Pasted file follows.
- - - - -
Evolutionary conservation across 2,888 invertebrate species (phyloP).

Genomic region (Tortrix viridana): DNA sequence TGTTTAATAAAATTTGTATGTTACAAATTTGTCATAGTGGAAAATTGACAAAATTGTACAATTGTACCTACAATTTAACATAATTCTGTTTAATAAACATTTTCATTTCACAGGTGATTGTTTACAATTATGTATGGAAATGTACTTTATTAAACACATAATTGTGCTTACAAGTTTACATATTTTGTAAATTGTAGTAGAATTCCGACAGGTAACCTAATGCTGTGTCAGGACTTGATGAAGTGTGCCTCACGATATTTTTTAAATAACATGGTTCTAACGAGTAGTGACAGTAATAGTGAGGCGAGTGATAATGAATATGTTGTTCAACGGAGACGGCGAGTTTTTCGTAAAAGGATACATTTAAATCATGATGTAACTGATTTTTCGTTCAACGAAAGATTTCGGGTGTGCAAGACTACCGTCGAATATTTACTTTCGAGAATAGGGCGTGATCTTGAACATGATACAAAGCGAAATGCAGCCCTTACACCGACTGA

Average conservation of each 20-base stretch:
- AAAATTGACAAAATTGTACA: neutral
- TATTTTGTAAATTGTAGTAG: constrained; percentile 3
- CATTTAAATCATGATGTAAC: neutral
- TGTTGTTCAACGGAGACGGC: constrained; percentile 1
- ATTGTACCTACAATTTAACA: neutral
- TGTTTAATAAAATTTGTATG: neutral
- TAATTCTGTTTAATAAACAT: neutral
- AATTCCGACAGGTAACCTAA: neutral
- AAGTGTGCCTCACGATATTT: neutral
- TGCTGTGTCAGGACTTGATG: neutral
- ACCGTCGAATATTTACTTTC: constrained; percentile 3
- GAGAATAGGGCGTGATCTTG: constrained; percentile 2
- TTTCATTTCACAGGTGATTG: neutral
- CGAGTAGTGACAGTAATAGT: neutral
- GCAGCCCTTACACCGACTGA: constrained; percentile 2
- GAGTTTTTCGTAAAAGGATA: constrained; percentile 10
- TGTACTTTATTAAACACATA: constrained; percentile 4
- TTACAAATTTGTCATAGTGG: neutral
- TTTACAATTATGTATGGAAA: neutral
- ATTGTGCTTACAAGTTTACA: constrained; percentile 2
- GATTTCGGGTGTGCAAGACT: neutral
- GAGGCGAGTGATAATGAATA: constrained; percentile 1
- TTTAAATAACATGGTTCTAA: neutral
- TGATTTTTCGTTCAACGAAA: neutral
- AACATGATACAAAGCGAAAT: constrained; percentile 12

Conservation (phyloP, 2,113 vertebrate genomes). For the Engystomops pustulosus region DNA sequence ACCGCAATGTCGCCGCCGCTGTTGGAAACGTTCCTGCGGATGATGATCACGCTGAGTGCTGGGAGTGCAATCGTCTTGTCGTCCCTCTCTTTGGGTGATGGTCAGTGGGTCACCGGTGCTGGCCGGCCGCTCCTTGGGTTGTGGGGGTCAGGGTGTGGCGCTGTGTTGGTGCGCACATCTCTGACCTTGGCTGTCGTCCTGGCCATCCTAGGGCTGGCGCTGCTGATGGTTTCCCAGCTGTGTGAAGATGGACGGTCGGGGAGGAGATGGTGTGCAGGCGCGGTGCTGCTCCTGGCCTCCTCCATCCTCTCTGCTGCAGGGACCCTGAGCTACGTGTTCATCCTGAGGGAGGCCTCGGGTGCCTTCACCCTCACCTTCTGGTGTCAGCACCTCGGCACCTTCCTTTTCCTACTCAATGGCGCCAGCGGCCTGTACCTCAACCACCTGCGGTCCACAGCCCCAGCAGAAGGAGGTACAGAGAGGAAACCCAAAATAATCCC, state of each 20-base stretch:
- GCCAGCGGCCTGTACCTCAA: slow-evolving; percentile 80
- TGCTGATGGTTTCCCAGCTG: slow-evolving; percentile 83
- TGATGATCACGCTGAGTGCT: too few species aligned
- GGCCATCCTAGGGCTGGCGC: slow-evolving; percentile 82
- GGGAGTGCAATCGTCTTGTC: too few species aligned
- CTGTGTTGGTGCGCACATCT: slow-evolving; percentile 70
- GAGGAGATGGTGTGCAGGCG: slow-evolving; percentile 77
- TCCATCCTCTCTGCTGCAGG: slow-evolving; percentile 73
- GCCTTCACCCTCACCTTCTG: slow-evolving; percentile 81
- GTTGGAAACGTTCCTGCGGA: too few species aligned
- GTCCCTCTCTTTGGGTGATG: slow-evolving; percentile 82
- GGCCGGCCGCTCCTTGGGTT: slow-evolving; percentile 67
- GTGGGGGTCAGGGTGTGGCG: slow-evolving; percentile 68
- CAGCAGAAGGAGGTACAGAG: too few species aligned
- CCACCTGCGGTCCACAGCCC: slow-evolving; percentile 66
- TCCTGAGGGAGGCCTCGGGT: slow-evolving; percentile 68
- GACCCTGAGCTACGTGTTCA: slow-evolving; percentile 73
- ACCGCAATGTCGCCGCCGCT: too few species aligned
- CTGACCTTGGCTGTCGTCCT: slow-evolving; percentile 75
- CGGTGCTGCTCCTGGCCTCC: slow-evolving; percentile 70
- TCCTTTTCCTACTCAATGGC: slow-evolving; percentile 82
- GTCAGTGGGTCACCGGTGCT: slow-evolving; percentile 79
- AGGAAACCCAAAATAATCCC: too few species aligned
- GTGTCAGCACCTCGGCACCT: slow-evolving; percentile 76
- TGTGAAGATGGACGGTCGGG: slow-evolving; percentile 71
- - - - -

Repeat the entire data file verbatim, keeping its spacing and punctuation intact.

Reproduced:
Evolutionary conservation across 2,888 invertebrate species (phyloP).

Genomic region (Tortrix viridana): DNA sequence TGTTTAATAAAATTTGTATGTTACAAATTTGTCATAGTGGAAAATTGACAAAATTGTACAATTGTACCTACAATTTAACATAATTCTGTTTAATAAACATTTTCATTTCACAGGTGATTGTTTACAATTATGTATGGAAATGTACTTTATTAAACACATAATTGTGCTTACAAGTTTACATATTTTGTAAATTGTAGTAGAATTCCGACAGGTAACCTAATGCTGTGTCAGGACTTGATGAAGTGTGCCTCACGATATTTTTTAAATAACATGGTTCTAACGAGTAGTGACAGTAATAGTGAGGCGAGTGATAATGAATATGTTGTTCAACGGAGACGGCGAGTTTTTCGTAAAAGGATACATTTAAATCATGATGTAACTGATTTTTCGTTCAACGAAAGATTTCGGGTGTGCAAGACTACCGTCGAATATTTACTTTCGAGAATAGGGCGTGATCTTGAACATGATACAAAGCGAAATGCAGCCCTTACACCGACTGA

Average conservation of each 20-base stretch:
- AAAATTGACAAAATTGTACA: neutral
- TATTTTGTAAATTGTAGTAG: constrained; percentile 3
- CATTTAAATCATGATGTAAC: neutral
- TGTTGTTCAACGGAGACGGC: constrained; percentile 1
- ATTGTACCTACAATTTAACA: neutral
- TGTTTAATAAAATTTGTATG: neutral
- TAATTCTGTTTAATAAACAT: neutral
- AATTCCGACAGGTAACCTAA: neutral
- AAGTGTGCCTCACGATATTT: neutral
- TGCTGTGTCAGGACTTGATG: neutral
- ACCGTCGAATATTTACTTTC: constrained; percentile 3
- GAGAATAGGGCGTGATCTTG: constrained; percentile 2
- TTTCATTTCACAGGTGATTG: neutral
- CGAGTAGTGACAGTAATAGT: neutral
- GCAGCCCTTACACCGACTGA: constrained; percentile 2
- GAGTTTTTCGTAAAAGGATA: constrained; percentile 10
- TGTACTTTATTAAACACATA: constrained; percentile 4
- TTACAAATTTGTCATAGTGG: neutral
- TTTACAATTATGTATGGAAA: neutral
- ATTGTGCTTACAAGTTTACA: constrained; percentile 2
- GATTTCGGGTGTGCAAGACT: neutral
- GAGGCGAGTGATAATGAATA: constrained; percentile 1
- TTTAAATAACATGGTTCTAA: neutral
- TGATTTTTCGTTCAACGAAA: neutral
- AACATGATACAAAGCGAAAT: constrained; percentile 12

Conservation (phyloP, 2,113 vertebrate genomes). For the Engystomops pustulosus region DNA sequence ACCGCAATGTCGCCGCCGCTGTTGGAAACGTTCCTGCGGATGATGATCACGCTGAGTGCTGGGAGTGCAATCGTCTTGTCGTCCCTCTCTTTGGGTGATGGTCAGTGGGTCACCGGTGCTGGCCGGCCGCTCCTTGGGTTGTGGGGGTCAGGGTGTGGCGCTGTGTTGGTGCGCACATCTCTGACCTTGGCTGTCGTCCTGGCCATCCTAGGGCTGGCGCTGCTGATGGTTTCCCAGCTGTGTGAAGATGGACGGTCGGGGAGGAGATGGTGTGCAGGCGCGGTGCTGCTCCTGGCCTCCTCCATCCTCTCTGCTGCAGGGACCCTGAGCTACGTGTTCATCCTGAGGGAGGCCTCGGGTGCCTTCACCCTCACCTTCTGGTGTCAGCACCTCGGCACCTTCCTTTTCCTACTCAATGGCGCCAGCGGCCTGTACCTCAACCACCTGCGGTCCACAGCCCCAGCAGAAGGAGGTACAGAGAGGAAACCCAAAATAATCCC, state of each 20-base stretch:
- GCCAGCGGCCTGTACCTCAA: slow-evolving; percentile 80
- TGCTGATGGTTTCCCAGCTG: slow-evolving; percentile 83
- TGATGATCACGCTGAGTGCT: too few species aligned
- GGCCATCCTAGGGCTGGCGC: slow-evolving; percentile 82
- GGGAGTGCAATCGTCTTGTC: too few species aligned
- CTGTGTTGGTGCGCACATCT: slow-evolving; percentile 70
- GAGGAGATGGTGTGCAGGCG: slow-evolving; percentile 77
- TCCATCCTCTCTGCTGCAGG: slow-evolving; percentile 73
- GCCTTCACCCTCACCTTCTG: slow-evolving; percentile 81
- GTTGGAAACGTTCCTGCGGA: too few species aligned
- GTCCCTCTCTTTGGGTGATG: slow-evolving; percentile 82
- GGCCGGCCGCTCCTTGGGTT: slow-evolving; percentile 67
- GTGGGGGTCAGGGTGTGGCG: slow-evolving; percentile 68
- CAGCAGAAGGAGGTACAGAG: too few species aligned
- CCACCTGCGGTCCACAGCCC: slow-evolving; percentile 66
- TCCTGAGGGAGGCCTCGGGT: slow-evolving; percentile 68
- GACCCTGAGCTACGTGTTCA: slow-evolving; percentile 73
- ACCGCAATGTCGCCGCCGCT: too few species aligned
- CTGACCTTGGCTGTCGTCCT: slow-evolving; percentile 75
- CGGTGCTGCTCCTGGCCTCC: slow-evolving; percentile 70
- TCCTTTTCCTACTCAATGGC: slow-evolving; percentile 82
- GTCAGTGGGTCACCGGTGCT: slow-evolving; percentile 79
- AGGAAACCCAAAATAATCCC: too few species aligned
- GTGTCAGCACCTCGGCACCT: slow-evolving; percentile 76
- TGTGAAGATGGACGGTCGGG: slow-evolving; percentile 71